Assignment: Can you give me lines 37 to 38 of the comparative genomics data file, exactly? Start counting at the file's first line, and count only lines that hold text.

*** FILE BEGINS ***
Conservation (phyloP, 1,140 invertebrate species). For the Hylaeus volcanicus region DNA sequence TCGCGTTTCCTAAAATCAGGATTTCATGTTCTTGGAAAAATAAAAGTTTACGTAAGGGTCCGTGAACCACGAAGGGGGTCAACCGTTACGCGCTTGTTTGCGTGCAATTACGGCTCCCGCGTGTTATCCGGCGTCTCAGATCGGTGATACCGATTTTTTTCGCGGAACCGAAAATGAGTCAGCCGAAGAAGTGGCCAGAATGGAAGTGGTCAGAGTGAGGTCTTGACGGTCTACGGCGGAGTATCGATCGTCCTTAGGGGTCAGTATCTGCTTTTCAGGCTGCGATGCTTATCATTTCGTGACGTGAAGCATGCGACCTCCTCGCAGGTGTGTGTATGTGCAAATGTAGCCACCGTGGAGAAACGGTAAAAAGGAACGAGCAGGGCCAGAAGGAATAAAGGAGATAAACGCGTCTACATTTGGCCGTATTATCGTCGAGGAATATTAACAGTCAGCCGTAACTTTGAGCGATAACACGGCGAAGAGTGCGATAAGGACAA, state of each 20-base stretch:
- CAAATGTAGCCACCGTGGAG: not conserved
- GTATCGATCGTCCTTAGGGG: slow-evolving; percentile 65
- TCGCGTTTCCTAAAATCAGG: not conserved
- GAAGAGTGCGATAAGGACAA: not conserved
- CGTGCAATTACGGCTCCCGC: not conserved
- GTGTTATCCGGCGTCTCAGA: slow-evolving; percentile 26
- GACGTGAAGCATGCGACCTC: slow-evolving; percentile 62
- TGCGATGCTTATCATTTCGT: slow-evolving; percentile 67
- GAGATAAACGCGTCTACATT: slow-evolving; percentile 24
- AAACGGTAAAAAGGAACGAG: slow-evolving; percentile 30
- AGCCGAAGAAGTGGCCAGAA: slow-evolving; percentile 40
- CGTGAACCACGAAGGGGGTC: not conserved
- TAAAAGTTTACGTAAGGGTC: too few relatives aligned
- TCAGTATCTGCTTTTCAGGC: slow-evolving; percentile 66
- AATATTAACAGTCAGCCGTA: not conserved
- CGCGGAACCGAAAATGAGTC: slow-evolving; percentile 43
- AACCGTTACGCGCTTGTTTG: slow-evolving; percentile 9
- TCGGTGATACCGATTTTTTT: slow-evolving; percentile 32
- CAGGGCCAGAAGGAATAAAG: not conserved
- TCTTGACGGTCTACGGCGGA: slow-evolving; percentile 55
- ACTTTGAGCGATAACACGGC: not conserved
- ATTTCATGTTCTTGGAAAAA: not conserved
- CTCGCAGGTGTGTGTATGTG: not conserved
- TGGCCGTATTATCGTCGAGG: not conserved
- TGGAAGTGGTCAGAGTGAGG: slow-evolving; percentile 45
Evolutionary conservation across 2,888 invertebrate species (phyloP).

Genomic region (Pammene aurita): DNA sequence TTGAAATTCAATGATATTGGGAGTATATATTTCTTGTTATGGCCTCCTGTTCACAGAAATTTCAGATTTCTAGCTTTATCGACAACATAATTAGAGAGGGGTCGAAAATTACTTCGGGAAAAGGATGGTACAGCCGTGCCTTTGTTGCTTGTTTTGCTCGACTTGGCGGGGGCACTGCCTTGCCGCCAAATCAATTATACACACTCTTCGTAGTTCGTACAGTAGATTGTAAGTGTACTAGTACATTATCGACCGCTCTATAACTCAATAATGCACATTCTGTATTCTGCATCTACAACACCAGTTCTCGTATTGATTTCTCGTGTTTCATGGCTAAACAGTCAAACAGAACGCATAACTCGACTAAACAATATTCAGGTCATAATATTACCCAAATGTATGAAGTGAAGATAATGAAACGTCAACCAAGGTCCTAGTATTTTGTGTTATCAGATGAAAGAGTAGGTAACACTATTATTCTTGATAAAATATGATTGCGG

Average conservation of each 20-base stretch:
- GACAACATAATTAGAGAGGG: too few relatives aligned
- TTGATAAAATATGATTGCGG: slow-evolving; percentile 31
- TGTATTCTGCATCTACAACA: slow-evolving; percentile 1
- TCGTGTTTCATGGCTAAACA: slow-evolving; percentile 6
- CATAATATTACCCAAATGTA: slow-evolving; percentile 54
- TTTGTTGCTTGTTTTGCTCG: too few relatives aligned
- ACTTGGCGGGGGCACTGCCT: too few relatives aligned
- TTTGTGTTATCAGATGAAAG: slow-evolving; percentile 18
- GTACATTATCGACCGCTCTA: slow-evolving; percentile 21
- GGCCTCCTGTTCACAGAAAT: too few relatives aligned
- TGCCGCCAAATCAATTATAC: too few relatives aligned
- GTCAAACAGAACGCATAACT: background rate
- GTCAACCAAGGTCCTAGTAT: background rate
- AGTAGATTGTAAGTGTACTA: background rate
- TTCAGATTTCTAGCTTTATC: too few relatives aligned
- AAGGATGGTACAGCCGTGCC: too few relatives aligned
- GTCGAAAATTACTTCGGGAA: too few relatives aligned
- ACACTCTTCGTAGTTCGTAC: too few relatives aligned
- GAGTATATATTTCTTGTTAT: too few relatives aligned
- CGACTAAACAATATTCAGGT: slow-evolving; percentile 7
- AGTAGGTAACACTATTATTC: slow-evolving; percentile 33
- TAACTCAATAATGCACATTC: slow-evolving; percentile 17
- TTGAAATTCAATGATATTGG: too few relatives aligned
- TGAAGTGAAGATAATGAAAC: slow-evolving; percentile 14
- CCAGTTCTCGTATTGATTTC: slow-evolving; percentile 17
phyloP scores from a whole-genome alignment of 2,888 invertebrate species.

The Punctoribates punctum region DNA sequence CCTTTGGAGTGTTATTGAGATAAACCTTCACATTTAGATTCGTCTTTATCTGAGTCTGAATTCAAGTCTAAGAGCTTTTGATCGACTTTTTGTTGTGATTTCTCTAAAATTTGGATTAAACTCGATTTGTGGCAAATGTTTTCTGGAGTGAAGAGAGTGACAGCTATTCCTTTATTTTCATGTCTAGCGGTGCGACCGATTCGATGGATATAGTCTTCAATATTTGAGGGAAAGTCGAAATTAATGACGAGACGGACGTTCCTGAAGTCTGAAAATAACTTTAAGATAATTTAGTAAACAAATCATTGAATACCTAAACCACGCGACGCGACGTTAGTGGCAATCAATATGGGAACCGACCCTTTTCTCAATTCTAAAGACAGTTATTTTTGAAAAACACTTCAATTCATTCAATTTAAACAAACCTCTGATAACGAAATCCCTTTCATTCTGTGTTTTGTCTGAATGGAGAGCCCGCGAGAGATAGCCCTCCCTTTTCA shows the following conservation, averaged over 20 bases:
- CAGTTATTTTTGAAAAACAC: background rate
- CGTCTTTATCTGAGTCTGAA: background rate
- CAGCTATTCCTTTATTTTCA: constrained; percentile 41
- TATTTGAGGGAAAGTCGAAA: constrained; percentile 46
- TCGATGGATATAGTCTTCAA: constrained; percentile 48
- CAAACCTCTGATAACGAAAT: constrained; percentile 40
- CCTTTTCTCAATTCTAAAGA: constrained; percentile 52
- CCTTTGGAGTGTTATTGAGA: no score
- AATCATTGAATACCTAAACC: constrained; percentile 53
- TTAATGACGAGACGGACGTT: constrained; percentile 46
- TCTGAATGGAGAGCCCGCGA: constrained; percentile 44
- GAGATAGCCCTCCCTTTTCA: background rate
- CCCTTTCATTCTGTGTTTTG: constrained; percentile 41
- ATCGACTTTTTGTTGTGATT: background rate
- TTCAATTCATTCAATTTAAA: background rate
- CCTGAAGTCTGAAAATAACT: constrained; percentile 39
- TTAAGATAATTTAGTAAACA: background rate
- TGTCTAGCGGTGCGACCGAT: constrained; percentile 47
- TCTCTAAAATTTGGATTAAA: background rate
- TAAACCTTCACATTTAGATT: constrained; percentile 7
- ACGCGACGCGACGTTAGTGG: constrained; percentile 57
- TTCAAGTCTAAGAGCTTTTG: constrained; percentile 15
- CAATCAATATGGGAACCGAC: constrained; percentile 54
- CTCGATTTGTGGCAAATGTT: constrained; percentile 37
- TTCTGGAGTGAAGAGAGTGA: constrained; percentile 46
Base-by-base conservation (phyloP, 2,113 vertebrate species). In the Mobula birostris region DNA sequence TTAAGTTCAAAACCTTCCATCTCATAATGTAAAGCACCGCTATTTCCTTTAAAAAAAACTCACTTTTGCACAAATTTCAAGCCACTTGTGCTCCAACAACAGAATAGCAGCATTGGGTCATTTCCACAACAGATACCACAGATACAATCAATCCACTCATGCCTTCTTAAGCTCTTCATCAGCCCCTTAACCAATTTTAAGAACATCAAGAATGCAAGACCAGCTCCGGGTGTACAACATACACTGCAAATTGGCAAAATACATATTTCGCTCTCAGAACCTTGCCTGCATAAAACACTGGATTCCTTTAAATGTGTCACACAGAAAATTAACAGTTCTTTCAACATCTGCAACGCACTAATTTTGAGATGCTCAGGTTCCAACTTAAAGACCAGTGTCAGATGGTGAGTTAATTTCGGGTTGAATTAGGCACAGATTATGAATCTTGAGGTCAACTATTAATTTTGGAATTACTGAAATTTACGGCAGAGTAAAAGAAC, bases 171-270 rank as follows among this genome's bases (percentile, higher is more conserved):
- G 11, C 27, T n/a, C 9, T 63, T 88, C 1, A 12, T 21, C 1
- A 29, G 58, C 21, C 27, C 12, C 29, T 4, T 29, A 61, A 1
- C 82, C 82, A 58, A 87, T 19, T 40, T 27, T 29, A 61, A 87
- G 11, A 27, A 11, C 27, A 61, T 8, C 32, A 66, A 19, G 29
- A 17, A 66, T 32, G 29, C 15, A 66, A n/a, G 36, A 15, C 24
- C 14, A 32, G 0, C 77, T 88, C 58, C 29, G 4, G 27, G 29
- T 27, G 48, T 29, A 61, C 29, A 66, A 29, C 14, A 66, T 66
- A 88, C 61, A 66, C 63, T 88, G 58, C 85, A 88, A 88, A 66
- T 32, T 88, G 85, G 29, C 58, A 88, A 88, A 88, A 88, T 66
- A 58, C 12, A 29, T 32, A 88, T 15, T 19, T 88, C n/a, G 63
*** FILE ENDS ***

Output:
- TTTGTGTTATCAGATGAAAG: slow-evolving; percentile 18
- GTACATTATCGACCGCTCTA: slow-evolving; percentile 21